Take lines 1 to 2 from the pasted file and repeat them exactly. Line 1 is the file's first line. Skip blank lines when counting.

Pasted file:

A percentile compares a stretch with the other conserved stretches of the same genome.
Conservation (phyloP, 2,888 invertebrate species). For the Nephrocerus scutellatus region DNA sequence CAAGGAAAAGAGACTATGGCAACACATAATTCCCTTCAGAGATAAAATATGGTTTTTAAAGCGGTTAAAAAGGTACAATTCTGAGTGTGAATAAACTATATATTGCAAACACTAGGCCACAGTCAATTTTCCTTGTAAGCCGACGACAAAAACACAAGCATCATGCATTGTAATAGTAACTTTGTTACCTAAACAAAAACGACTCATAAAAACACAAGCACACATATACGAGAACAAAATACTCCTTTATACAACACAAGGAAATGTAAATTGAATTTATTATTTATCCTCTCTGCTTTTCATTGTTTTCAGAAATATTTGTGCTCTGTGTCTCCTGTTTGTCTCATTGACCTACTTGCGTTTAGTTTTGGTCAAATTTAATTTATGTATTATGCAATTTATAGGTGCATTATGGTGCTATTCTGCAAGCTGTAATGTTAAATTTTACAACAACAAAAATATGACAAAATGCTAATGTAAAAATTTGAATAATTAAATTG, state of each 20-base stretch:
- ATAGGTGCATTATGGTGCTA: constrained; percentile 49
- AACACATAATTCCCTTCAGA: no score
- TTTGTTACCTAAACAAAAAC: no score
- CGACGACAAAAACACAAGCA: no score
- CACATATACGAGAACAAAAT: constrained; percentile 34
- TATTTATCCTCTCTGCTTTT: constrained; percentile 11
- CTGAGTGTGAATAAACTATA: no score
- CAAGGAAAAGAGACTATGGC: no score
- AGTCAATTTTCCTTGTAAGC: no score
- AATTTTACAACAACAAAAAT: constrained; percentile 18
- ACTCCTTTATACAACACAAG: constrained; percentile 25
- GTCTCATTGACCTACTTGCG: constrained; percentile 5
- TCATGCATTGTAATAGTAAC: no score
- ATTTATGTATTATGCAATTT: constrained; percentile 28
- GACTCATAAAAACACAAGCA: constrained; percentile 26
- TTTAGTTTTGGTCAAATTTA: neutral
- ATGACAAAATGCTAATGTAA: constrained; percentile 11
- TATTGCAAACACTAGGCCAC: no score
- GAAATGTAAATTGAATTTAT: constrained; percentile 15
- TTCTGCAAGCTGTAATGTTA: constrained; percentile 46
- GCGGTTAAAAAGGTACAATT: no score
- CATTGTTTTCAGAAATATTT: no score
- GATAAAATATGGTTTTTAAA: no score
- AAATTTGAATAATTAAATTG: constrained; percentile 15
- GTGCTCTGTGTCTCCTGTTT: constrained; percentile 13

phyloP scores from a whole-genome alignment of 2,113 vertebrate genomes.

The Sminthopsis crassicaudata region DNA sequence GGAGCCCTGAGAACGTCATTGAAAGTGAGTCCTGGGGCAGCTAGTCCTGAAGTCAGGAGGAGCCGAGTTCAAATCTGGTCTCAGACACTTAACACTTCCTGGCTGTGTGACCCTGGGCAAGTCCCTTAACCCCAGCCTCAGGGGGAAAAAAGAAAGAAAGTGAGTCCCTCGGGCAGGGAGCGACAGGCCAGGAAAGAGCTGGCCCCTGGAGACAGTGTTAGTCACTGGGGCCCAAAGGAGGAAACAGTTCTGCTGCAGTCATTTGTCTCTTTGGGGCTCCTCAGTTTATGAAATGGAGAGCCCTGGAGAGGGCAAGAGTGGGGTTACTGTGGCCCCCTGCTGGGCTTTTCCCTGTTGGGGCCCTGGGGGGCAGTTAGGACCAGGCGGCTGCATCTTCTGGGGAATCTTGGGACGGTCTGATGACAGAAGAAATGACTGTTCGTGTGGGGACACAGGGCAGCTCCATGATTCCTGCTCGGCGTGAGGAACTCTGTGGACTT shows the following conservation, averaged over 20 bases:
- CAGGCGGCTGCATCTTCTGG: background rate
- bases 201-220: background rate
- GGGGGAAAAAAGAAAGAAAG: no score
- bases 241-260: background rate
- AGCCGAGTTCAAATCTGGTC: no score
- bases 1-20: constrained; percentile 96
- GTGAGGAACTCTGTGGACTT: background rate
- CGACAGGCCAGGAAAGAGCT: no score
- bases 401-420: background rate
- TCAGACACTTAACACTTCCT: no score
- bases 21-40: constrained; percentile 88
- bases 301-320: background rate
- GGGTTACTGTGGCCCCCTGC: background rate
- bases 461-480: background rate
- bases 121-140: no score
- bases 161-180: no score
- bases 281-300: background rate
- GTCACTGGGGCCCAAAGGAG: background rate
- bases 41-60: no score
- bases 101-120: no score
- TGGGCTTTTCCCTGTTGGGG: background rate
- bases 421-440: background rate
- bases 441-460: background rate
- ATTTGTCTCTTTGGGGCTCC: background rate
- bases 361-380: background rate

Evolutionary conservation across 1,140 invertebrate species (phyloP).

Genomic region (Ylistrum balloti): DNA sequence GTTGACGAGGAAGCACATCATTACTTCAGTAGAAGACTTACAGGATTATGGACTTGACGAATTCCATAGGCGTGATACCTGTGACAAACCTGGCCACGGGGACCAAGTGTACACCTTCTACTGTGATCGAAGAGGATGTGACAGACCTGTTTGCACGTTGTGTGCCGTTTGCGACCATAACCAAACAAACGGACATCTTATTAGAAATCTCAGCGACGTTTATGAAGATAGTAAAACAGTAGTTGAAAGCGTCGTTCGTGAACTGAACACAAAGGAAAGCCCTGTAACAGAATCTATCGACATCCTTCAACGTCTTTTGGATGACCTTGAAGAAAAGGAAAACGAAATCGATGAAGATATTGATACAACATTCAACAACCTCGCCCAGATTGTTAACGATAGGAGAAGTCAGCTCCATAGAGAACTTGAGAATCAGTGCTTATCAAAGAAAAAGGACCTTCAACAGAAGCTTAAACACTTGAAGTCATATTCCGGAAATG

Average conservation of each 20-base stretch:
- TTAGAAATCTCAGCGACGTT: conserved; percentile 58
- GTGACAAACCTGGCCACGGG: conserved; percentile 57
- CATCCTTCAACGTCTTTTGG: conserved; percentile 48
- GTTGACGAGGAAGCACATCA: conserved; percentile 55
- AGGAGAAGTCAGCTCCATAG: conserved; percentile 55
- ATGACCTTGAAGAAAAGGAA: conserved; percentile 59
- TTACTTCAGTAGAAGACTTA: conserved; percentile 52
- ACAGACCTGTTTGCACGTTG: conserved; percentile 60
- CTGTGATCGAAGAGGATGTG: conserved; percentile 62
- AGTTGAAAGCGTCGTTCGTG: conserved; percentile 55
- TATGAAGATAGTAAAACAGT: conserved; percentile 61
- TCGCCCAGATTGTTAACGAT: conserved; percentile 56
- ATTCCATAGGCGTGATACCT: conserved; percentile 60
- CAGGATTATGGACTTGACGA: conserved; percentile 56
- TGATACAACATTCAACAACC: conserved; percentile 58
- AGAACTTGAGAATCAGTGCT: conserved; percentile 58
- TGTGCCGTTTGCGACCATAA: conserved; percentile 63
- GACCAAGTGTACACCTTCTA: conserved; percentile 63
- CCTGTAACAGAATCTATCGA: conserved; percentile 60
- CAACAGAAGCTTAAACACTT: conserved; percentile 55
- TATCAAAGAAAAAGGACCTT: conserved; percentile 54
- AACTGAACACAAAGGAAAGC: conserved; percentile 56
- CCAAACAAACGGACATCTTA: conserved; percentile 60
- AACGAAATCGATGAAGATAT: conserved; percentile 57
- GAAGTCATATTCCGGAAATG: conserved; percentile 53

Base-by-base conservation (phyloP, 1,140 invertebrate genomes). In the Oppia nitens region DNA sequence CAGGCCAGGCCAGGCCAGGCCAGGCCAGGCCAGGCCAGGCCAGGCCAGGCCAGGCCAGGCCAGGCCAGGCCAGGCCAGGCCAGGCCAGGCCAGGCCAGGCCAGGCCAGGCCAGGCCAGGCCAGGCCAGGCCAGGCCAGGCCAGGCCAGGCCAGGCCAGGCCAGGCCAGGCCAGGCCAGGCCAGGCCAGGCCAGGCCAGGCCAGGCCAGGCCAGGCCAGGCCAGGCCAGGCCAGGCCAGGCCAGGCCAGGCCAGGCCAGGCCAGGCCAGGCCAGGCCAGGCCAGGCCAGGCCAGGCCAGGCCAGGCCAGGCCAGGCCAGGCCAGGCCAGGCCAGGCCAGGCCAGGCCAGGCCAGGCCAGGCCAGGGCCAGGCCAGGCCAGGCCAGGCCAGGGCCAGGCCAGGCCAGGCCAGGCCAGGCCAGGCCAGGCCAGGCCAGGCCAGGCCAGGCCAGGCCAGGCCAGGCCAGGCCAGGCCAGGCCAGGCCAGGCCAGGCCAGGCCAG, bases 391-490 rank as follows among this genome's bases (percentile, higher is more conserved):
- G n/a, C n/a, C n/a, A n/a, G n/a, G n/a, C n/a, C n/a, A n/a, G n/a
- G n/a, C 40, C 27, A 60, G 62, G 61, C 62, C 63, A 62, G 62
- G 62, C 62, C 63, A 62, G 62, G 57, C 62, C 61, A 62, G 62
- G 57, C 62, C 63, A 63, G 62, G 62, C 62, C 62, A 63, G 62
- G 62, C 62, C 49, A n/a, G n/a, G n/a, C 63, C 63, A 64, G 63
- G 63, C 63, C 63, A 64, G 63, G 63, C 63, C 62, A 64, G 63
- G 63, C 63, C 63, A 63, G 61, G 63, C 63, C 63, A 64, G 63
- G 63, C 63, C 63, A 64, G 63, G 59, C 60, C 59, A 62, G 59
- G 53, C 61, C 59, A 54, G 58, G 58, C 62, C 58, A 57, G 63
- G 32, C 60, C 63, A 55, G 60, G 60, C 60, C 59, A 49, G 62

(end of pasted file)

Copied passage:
A percentile compares a stretch with the other conserved stretches of the same genome.
Conservation (phyloP, 2,888 invertebrate species). For the Nephrocerus scutellatus region DNA sequence CAAGGAAAAGAGACTATGGCAACACATAATTCCCTTCAGAGATAAAATATGGTTTTTAAAGCGGTTAAAAAGGTACAATTCTGAGTGTGAATAAACTATATATTGCAAACACTAGGCCACAGTCAATTTTCCTTGTAAGCCGACGACAAAAACACAAGCATCATGCATTGTAATAGTAACTTTGTTACCTAAACAAAAACGACTCATAAAAACACAAGCACACATATACGAGAACAAAATACTCCTTTATACAACACAAGGAAATGTAAATTGAATTTATTATTTATCCTCTCTGCTTTTCATTGTTTTCAGAAATATTTGTGCTCTGTGTCTCCTGTTTGTCTCATTGACCTACTTGCGTTTAGTTTTGGTCAAATTTAATTTATGTATTATGCAATTTATAGGTGCATTATGGTGCTATTCTGCAAGCTGTAATGTTAAATTTTACAACAACAAAAATATGACAAAATGCTAATGTAAAAATTTGAATAATTAAATTG, state of each 20-base stretch: